|Breguet G.IIE "Gyroplane"|
Louis and Jacques Breguet were among the first aircraft constructors to become world-famous and they were also rotorcraft pioneers. In fact, Louis Breguet's "Gyroplane" of 1908 was one of the first helicopters to raise itself off the ground. With the outbreak of the First World War the Breguet brothers devoted their energies to airplane manufacture and only returned to the construction of helicopters when the Second World War was over. During the intervening years the company had become well known for its military and civil aircraft and Breguet played a very significant role in the recovery of the post-war French aeronautical industry.
Louis Breguet produced his third "Gyroplane" in 1949. This was the Model G.IIE which had a streamlined fuselage and T-tail and cabin space for a pilot and four passengers. A 335kW Pratt & Whitney Junior engine drove two three- blade, coaxial, contra-rotating rotors fitted with Sikorsky-type controls.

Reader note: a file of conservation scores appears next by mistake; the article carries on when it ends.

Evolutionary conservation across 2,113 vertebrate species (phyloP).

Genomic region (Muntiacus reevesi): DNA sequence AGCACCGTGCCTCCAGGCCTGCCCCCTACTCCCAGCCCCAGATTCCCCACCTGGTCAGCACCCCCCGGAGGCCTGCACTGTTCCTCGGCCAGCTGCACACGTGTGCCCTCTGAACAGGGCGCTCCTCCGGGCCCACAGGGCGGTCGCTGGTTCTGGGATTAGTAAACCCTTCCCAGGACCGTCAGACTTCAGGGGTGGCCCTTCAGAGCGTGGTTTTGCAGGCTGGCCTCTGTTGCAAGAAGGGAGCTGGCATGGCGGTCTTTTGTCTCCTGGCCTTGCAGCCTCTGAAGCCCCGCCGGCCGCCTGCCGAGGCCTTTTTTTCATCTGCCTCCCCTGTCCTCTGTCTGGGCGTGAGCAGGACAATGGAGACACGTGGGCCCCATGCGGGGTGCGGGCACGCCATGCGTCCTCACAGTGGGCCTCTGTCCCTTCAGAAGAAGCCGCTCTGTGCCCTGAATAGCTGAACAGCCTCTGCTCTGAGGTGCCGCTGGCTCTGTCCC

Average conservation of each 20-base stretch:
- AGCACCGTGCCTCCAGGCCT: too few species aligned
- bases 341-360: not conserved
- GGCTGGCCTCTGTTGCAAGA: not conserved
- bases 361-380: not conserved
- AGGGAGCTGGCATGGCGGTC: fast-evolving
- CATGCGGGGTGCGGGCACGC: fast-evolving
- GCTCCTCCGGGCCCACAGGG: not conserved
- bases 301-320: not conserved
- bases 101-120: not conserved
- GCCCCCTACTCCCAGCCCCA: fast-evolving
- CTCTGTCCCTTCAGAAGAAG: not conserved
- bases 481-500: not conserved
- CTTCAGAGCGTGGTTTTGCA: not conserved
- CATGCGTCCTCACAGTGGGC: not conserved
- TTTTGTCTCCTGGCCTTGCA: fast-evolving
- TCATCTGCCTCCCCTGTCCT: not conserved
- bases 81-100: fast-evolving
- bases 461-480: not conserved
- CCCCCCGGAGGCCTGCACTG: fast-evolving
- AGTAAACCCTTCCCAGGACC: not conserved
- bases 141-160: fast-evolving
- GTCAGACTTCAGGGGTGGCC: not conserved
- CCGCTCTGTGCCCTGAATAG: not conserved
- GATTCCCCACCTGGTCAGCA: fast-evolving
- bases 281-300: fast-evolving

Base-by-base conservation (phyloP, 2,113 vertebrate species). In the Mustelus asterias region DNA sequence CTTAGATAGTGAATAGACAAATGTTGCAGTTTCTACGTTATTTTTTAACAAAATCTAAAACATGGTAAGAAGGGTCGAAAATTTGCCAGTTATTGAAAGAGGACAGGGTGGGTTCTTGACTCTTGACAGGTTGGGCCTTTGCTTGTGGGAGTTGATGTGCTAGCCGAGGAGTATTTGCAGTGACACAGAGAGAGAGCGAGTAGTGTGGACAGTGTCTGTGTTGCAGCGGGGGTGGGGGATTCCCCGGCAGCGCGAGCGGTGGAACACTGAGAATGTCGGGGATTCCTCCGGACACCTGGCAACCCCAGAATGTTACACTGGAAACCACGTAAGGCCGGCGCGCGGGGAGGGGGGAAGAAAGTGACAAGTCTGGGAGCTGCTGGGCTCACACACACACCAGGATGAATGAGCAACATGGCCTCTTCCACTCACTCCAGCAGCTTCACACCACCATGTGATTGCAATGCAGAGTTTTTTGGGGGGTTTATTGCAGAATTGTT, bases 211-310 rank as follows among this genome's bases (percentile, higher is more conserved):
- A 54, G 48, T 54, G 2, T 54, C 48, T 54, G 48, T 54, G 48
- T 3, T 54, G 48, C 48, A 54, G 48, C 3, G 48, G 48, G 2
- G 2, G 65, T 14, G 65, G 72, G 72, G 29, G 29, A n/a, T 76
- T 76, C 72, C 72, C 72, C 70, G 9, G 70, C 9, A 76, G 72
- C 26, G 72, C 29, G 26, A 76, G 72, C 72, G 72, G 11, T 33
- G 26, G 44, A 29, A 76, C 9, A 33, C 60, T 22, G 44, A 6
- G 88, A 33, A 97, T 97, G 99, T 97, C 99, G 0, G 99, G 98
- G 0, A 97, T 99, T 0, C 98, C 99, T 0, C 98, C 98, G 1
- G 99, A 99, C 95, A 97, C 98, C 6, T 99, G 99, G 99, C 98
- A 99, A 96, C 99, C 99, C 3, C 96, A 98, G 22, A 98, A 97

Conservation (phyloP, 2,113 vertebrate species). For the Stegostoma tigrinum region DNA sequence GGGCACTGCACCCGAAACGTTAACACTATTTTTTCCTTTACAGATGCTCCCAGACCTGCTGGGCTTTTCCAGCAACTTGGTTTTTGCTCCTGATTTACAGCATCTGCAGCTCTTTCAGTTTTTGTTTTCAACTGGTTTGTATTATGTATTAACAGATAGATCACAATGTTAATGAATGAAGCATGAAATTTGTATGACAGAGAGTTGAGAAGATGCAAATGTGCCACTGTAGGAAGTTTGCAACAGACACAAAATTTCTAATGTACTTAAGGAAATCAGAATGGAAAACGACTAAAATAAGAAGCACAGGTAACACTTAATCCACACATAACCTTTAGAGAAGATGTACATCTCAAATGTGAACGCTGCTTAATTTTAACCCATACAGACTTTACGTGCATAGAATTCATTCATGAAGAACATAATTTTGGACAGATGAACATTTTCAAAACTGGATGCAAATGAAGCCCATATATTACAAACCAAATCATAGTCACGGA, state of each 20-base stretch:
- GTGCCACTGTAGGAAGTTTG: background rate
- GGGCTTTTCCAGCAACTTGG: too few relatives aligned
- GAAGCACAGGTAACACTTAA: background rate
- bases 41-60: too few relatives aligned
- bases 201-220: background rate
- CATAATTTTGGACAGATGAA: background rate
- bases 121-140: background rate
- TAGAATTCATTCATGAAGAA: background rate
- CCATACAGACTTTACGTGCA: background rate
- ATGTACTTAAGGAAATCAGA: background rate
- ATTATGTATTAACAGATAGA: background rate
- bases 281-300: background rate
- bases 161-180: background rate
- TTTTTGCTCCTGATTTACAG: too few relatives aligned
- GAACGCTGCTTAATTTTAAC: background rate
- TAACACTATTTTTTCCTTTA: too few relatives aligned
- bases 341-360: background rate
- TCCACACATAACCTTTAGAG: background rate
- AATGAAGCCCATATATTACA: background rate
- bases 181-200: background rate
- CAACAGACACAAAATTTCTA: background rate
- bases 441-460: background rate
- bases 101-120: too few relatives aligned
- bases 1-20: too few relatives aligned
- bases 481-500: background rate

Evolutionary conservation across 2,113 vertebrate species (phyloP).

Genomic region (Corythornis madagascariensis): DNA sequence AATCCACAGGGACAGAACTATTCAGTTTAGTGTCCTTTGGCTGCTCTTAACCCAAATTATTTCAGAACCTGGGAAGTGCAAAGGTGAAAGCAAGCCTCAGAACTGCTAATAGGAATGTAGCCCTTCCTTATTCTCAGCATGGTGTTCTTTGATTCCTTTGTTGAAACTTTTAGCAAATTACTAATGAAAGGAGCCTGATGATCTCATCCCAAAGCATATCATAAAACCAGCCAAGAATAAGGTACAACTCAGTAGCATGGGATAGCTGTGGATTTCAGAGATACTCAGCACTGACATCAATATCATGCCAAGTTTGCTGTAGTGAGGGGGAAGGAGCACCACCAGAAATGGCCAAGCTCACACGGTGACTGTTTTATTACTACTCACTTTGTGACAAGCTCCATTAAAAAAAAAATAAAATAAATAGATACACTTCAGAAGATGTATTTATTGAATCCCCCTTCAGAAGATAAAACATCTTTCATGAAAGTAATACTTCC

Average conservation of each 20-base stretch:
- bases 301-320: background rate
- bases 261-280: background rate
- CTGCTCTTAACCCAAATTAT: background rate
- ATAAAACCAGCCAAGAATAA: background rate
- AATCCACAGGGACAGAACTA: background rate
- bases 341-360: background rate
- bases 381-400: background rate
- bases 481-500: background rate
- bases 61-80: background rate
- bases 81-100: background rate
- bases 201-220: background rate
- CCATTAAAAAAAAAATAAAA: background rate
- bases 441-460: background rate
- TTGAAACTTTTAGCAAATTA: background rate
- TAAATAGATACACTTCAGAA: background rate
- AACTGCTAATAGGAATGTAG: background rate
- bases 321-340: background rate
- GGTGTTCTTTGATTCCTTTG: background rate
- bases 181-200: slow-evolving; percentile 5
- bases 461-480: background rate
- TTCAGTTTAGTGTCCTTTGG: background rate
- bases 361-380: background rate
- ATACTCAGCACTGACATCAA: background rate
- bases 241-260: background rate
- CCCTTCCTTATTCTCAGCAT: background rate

Market prospects for the Gyroplane were good, thanks above all to its fast cruise speed of circa 200kph but unfortunately, the aircraft never went beyond the prototype stage, owing to lack of funds.
Constructed on behalf of the Societe Francaise du Gyroplane by Breguet, the G.IIE first flew on 21 May 1949, at Villacoublay-Velizy to the south of Paris. This prototype had an all-metal fuselage with a tall fin and small T-tailplane. It used the coaxial rotor approach to torque-neutralisation and had a cabin for five people and a fixed tricycle undercarriage. The 240hp Potez 9E engine was buried in the fuselage behind the cabin, and three-bladed all-metal rotors were used. The G.IIE was found to be underpowered and it was re-engined with a 450hp Pratt & Whitney Wasp Junior - in which form it became the G.III. Following testing in 1951 development was discontinued and F-WFKC was donated to the Musee de l'Air.
R.Simpson "Airlife's Helicopter and Rotorcraft", 1998